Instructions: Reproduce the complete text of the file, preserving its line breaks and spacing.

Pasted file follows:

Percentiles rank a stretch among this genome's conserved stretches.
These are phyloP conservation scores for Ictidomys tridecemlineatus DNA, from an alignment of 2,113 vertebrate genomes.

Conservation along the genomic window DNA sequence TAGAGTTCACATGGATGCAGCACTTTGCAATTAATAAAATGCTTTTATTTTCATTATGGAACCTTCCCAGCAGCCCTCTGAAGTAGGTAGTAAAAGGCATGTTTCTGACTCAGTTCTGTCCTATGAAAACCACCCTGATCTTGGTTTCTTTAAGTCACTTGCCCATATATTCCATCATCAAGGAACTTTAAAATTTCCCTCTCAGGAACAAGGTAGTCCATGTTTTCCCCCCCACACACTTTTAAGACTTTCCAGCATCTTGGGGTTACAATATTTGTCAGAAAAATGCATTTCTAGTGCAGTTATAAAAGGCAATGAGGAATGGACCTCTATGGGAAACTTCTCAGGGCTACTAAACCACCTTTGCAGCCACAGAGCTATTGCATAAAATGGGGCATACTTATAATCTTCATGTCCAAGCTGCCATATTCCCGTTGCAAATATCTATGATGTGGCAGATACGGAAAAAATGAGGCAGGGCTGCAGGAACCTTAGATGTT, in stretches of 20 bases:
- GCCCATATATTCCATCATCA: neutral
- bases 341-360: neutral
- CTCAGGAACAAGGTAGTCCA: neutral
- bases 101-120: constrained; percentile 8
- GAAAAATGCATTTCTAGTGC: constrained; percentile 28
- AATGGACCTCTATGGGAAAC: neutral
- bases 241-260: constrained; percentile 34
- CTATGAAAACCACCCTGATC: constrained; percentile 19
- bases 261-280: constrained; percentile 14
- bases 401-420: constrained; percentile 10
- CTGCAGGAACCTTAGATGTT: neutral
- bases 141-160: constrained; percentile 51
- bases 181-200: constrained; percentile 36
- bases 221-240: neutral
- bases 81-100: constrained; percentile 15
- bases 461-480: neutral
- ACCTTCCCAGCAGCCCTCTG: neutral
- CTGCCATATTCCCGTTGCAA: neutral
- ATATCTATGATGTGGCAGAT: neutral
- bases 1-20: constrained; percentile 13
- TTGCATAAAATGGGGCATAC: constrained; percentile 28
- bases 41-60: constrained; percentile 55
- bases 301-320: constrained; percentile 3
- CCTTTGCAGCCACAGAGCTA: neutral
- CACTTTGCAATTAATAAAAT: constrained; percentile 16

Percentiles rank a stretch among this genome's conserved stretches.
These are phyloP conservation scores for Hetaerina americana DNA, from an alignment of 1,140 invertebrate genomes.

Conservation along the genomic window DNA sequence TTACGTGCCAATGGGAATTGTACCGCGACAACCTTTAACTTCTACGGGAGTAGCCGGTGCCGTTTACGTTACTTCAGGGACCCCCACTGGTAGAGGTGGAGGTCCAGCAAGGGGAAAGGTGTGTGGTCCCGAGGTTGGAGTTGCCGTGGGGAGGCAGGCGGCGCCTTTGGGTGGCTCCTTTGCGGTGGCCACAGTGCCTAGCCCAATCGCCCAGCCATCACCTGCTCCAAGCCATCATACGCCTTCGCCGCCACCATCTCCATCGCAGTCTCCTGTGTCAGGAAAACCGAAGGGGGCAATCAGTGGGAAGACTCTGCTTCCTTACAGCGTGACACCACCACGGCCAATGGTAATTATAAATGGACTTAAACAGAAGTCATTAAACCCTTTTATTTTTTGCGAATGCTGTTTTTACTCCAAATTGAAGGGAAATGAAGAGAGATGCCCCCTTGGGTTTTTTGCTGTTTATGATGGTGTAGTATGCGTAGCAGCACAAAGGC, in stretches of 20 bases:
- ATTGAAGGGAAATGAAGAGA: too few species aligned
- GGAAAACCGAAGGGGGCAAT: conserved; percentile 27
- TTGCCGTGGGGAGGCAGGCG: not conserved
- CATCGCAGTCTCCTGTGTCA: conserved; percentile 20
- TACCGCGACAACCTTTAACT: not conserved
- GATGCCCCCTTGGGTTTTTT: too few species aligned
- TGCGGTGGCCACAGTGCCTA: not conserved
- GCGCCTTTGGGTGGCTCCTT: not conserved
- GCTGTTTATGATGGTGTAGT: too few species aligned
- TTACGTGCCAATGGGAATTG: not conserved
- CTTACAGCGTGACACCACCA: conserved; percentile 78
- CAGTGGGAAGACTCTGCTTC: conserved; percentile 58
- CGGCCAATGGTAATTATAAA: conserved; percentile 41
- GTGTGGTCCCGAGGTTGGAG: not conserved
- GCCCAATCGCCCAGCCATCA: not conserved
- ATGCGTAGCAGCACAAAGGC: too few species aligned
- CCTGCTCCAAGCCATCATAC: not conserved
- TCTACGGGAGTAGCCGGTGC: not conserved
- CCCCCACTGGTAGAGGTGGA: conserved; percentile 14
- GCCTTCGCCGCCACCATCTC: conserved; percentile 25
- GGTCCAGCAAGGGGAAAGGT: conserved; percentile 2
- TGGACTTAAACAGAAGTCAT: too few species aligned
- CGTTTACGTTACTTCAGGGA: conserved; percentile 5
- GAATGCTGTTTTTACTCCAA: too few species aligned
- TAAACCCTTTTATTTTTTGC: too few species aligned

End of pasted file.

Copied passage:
Percentiles rank a stretch among this genome's conserved stretches.
These are phyloP conservation scores for Ictidomys tridecemlineatus DNA, from an alignment of 2,113 vertebrate genomes.

Conservation along the genomic window DNA sequence TAGAGTTCACATGGATGCAGCACTTTGCAATTAATAAAATGCTTTTATTTTCATTATGGAACCTTCCCAGCAGCCCTCTGAAGTAGGTAGTAAAAGGCATGTTTCTGACTCAGTTCTGTCCTATGAAAACCACCCTGATCTTGGTTTCTTTAAGTCACTTGCCCATATATTCCATCATCAAGGAACTTTAAAATTTCCCTCTCAGGAACAAGGTAGTCCATGTTTTCCCCCCCACACACTTTTAAGACTTTCCAGCATCTTGGGGTTACAATATTTGTCAGAAAAATGCATTTCTAGTGCAGTTATAAAAGGCAATGAGGAATGGACCTCTATGGGAAACTTCTCAGGGCTACTAAACCACCTTTGCAGCCACAGAGCTATTGCATAAAATGGGGCATACTTATAATCTTCATGTCCAAGCTGCCATATTCCCGTTGCAAATATCTATGATGTGGCAGATACGGAAAAAATGAGGCAGGGCTGCAGGAACCTTAGATGTT, in stretches of 20 bases:
- GCCCATATATTCCATCATCA: neutral
- bases 341-360: neutral
- CTCAGGAACAAGGTAGTCCA: neutral
- bases 101-120: constrained; percentile 8
- GAAAAATGCATTTCTAGTGC: constrained; percentile 28
- AATGGACCTCTATGGGAAAC: neutral
- bases 241-260: constrained; percentile 34
- CTATGAAAACCACCCTGATC: constrained; percentile 19
- bases 261-280: constrained; percentile 14
- bases 401-420: constrained; percentile 10
- CTGCAGGAACCTTAGATGTT: neutral
- bases 141-160: constrained; percentile 51
- bases 181-200: constrained; percentile 36
- bases 221-240: neutral
- bases 81-100: constrained; percentile 15
- bases 461-480: neutral
- ACCTTCCCAGCAGCCCTCTG: neutral
- CTGCCATATTCCCGTTGCAA: neutral
- ATATCTATGATGTGGCAGAT: neutral
- bases 1-20: constrained; percentile 13
- TTGCATAAAATGGGGCATAC: constrained; percentile 28
- bases 41-60: constrained; percentile 55
- bases 301-320: constrained; percentile 3
- CCTTTGCAGCCACAGAGCTA: neutral
- CACTTTGCAATTAATAAAAT: constrained; percentile 16

Percentiles rank a stretch among this genome's conserved stretches.
These are phyloP conservation scores for Hetaerina americana DNA, from an alignment of 1,140 invertebrate genomes.

Conservation along the genomic window DNA sequence TTACGTGCCAATGGGAATTGTACCGCGACAACCTTTAACTTCTACGGGAGTAGCCGGTGCCGTTTACGTTACTTCAGGGACCCCCACTGGTAGAGGTGGAGGTCCAGCAAGGGGAAAGGTGTGTGGTCCCGAGGTTGGAGTTGCCGTGGGGAGGCAGGCGGCGCCTTTGGGTGGCTCCTTTGCGGTGGCCACAGTGCCTAGCCCAATCGCCCAGCCATCACCTGCTCCAAGCCATCATACGCCTTCGCCGCCACCATCTCCATCGCAGTCTCCTGTGTCAGGAAAACCGAAGGGGGCAATCAGTGGGAAGACTCTGCTTCCTTACAGCGTGACACCACCACGGCCAATGGTAATTATAAATGGACTTAAACAGAAGTCATTAAACCCTTTTATTTTTTGCGAATGCTGTTTTTACTCCAAATTGAAGGGAAATGAAGAGAGATGCCCCCTTGGGTTTTTTGCTGTTTATGATGGTGTAGTATGCGTAGCAGCACAAAGGC, in stretches of 20 bases:
- ATTGAAGGGAAATGAAGAGA: too few species aligned
- GGAAAACCGAAGGGGGCAAT: conserved; percentile 27
- TTGCCGTGGGGAGGCAGGCG: not conserved
- CATCGCAGTCTCCTGTGTCA: conserved; percentile 20
- TACCGCGACAACCTTTAACT: not conserved
- GATGCCCCCTTGGGTTTTTT: too few species aligned
- TGCGGTGGCCACAGTGCCTA: not conserved
- GCGCCTTTGGGTGGCTCCTT: not conserved
- GCTGTTTATGATGGTGTAGT: too few species aligned
- TTACGTGCCAATGGGAATTG: not conserved
- CTTACAGCGTGACACCACCA: conserved; percentile 78
- CAGTGGGAAGACTCTGCTTC: conserved; percentile 58
- CGGCCAATGGTAATTATAAA: conserved; percentile 41
- GTGTGGTCCCGAGGTTGGAG: not conserved
- GCCCAATCGCCCAGCCATCA: not conserved
- ATGCGTAGCAGCACAAAGGC: too few species aligned
- CCTGCTCCAAGCCATCATAC: not conserved
- TCTACGGGAGTAGCCGGTGC: not conserved
- CCCCCACTGGTAGAGGTGGA: conserved; percentile 14
- GCCTTCGCCGCCACCATCTC: conserved; percentile 25
- GGTCCAGCAAGGGGAAAGGT: conserved; percentile 2
- TGGACTTAAACAGAAGTCAT: too few species aligned
- CGTTTACGTTACTTCAGGGA: conserved; percentile 5
- GAATGCTGTTTTTACTCCAA: too few species aligned
- TAAACCCTTTTATTTTTTGC: too few species aligned